Europe witnessed a period of cultural and economic prosperity during the X century that gave rise to one of the most active artistic moments in the history of the West. Largely boosted by the rising power of the Order of Cluny, which had emerged in 910 and which went through a period of dramatic expansion roughly fifty years after its creation, a common aesthetic, design and goal spread through most of western Europe in remarkably little time.
The Cluniac reform sought a return of the clerical life to the precepts set out by St. Benedict, essentially reduced to labour and prayer. The practical consequences of this move were unpredictably beneficent for the Church, as ultimately it meant that the Order was directly regulated by the Pope in Rome, thus absolving the monasteries from any responsibility towards the local, regional or even national Lord.
Initially intended as a move to restrain the political involvement of the clergy in matters that pertained altogether to a realm outside the religious, this condition eventually produced enormous monetary dividends to the Order of Cluny, which was now exempted from paying a great deal of tax, with the backing and the sanctioning of the Vatican. Effectively, the Order of Cluny thus sidestepped the structure of the feudal system and jumped straight to the top of the ladder, only beneath the Pope.
Consequently, round about the turn of the millennium and for the ensuing hundred years Cluny expanded its circle of influence, founding and taking over priories all over the West, until it established a web of more than 2000 churches. At a supranational level, the Order of Cluny came to be the most powerful institution in Europe outside the Vatican, for whom it worked.
In Spain, the pilgrimage to Santiago de Compostela soon became a ritual of unity between the Christian kingdoms in their Holy War against the Muslim enemy in the southern end of the peninsula, long before the Reconquista turned into a commercial affair. Towards the end of the X century, however, this symbol of Christian union had transcended the Iberian kingdoms, reaching beyond the Pyrenees.
The pilgrimage, among the most important ones in Christianity, after Rome and Jerusalem, soon opened a route that, far from merely pious, turned into the economic artery of Spain, giving rise to a huge increase in trade, economic, social and, perhaps most importantly, cultural.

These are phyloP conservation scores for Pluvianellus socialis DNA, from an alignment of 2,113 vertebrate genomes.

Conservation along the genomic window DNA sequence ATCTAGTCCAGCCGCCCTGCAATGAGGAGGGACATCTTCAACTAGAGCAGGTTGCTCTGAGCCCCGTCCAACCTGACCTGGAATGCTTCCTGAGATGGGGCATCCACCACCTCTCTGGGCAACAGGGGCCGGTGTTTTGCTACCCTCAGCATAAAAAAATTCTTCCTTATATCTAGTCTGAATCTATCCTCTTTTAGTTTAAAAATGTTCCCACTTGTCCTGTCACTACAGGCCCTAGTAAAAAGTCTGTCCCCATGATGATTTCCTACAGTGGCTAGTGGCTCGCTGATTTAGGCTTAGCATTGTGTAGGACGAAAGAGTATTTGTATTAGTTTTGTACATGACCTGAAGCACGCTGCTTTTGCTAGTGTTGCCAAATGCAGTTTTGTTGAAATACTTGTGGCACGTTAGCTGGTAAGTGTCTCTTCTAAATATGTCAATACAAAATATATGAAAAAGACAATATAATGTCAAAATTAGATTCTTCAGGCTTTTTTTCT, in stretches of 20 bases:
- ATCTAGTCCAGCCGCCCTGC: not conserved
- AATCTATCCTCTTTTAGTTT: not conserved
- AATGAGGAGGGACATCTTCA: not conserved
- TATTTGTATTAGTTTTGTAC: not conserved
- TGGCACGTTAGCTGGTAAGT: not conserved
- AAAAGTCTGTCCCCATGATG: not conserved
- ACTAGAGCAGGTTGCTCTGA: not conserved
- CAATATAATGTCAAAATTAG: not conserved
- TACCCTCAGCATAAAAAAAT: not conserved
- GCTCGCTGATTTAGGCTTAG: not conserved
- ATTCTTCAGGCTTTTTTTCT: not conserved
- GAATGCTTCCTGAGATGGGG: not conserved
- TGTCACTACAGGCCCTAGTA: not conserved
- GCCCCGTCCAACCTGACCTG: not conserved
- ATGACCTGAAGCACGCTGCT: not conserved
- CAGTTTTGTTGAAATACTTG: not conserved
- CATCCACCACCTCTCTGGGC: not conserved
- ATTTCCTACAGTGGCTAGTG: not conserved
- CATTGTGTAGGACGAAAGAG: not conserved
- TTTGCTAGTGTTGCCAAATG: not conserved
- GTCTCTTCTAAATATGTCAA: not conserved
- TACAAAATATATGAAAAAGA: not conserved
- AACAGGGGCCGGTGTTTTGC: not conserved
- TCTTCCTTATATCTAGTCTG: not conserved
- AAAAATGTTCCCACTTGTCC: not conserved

Needless to say, the Order of Cluny was not about to miss out on such precious opportunity. One by one, more monasteries, priories and the likes fell under the hands of Cluny, who then developed these centres to make them their administrative hubs. There are numerous examples on Cluniac priories along the pilgrimage, from the French side of the Pyrenees in Moissac and Le Puy, to the priori in San Juan de la Peña, near Jaca, Nájera, Carrión de los Condes in Castile and Sahagún in León.
All these centres were built in a relatively similar style at roughly the same time, near the end of the XI century. They were solid constructions made in stone, defined by the use of semicircular arches and high vaults in the inside. There were small windows and majestic archivolted portals and long arcades held by columns or piers. The construction was meant to be sobre from the outside, contained and at the same time imposing for their size.
The Cathedral of Jaca is considered to be the first example of Romanesque architecture in France, imported from France through the pilgrimage to Santiago. Today, only one of the three original apses remains from the Romanesque original. Despite the many changes undergone by the building, the apse still evidences the sobriety of its shape, the combination of curved and square lines, the use of small semicircular arches and the simple decoration using a form of checkered relief known as 'taqueado jaqués'.
Dated roughly at the same time and featuring similar characteristics is the Basilica of St. Isidoro of Leon. Already in place as a modest temple, the Basilica was expanded under the rule of Sancha of Leon to act as a Pantheon for the monarchs of Castile and Leon. Of this restructuring date the two portals, and the Pantheon itself, or funeral chapel, with its gate. The murals on the walls and ceilings of the funeral chapel, together with the capitals of the columns are a unique example of Romanesque art in Spain.
But if you want to see an unaltered sample of Romanesque architecture in Spain, then your best option is to travel to Frómista in Palencia, where the Church of St. Martin of Tours offers a remarkable opportunity to grasp the aesthetic ideals proposed by the architecture of the XI century.
In staggeringly good shape, gives evidence at first sight of the perfect balance between round apses and a polygonal dome, held by small, narrow buttresses attached to the massive walls that rise up to the sky from side to side of the crossing of the church. Small semicircular windows with few archivolts provide specific points of light on the inside, which, in turn, is richly decorated by colourful capitals both with narrative motifs, nature-inspired sculptures and imaginative hybrids.